Certain extensions can help: Cluster for Chrome lets you group tabs together, then close down and reopen groups on demand (so you don’t always have to keep everything open). The Great Suspender for Chrome simply suspends tabs that you aren’t using, automatically, while OneTab for Chrome builds on that idea and adds some extra features (such as tab grouping).
OneTab for Firefox is also available if you prefer Mozilla’s browser. As far as Firefox goes, we also like Total Suspender for Firefox which, you’ve guessed it, suspends inactive tabs. Tab Manager Plus is worth a look too, helping you to save your browser from getting overwhelmed with too many tabs and windows.
And the browsers themselves are getting better too—Chrome engineers are testing a Tab Freeze function for upcoming versions of the browser, where tabs are essentially put on pause after you haven’t been using them for five minutes, reducing the demands on your system (and on battery life, where applicable).
You could also try switching to desktop versions of certain apps (like Slack or Spotify) rather than keeping the web versions open all through the day. These programs are still going to need access to the web, but they’ll be running separately from your browser and that will take some of the weight off your browser’s shoulders.
We’ve just recommended some extensions but it’s also true that the fewer add-ons you have on top of your browser, the faster it’s going to run — open up your browser’s extension list and see if there are any gathering dust that can be safely dispensed with. In Chrome, choose More tools and Extensions from the menu, for example; in Firefox, the screen you need can be found by choosing Add-ons from the menu then Extensions.
On a more fundamental level, maybe consider upgrading your RAM to give your browser a bit more headroom when it comes to managing pages and tabs. Depending on your laptop or desktop, it’s not necessarily a difficult job, or an expensive upgrade—a quick web or YouTube search for your computer model and “upgrade RAM” should give you some idea of what’s involved.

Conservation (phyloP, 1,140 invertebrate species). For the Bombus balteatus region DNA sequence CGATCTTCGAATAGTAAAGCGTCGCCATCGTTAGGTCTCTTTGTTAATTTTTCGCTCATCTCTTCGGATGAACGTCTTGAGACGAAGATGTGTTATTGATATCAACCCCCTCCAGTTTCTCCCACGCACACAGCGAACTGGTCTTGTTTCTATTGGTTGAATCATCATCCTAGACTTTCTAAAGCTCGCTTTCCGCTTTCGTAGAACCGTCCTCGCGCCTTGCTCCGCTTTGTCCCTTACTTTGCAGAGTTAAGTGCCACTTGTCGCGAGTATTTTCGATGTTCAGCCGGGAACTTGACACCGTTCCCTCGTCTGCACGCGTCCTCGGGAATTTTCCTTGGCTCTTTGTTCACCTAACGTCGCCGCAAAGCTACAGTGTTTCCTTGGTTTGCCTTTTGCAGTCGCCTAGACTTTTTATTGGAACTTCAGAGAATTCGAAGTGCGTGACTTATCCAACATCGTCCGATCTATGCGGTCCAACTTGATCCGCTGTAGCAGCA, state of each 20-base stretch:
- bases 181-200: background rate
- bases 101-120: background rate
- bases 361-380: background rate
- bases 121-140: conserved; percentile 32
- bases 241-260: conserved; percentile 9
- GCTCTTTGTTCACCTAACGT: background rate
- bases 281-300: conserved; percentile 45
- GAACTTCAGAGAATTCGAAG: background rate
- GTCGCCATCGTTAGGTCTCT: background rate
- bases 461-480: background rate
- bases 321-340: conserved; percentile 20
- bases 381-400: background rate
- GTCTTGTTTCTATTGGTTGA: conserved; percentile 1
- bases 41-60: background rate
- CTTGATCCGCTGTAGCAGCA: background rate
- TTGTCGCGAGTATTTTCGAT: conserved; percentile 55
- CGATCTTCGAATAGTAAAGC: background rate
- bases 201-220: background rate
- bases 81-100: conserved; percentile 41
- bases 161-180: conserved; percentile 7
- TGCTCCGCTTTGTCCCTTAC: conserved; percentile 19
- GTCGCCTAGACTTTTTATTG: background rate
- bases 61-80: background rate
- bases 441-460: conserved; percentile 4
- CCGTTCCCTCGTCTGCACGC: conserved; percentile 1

The malware problem is easily dealt with—make sure you’ve got some effective security software installed on your system and keep it up to date. The tools you get built into Windows and macOS these days provide adequate basic protection, but there’s no harm in investing in extra software, especially if you think your system might have been compromised somewhere down the line.
As ever, make sure your browser is right up to date with the latest patches, which should apply the most recent optimizations and bug fixes added by the developers. These days it’s harder not to keep your browser updated, so we’re going to assume you’re already doing this anyway—but if you are neglecting updates, don’t.
Finally, the performance improvements you can get from clearing the browser cache are debatable, but it can occasionally make a difference—giving your browser and the sites it works with a clean slate again and removing any files that may have become corrupted or bloated. On the Chrome Settings tab, you need to click Advanced then Clear browsing data, for example, while on the Firefox Preferences page it’s under Privacy & Security and Clear Data.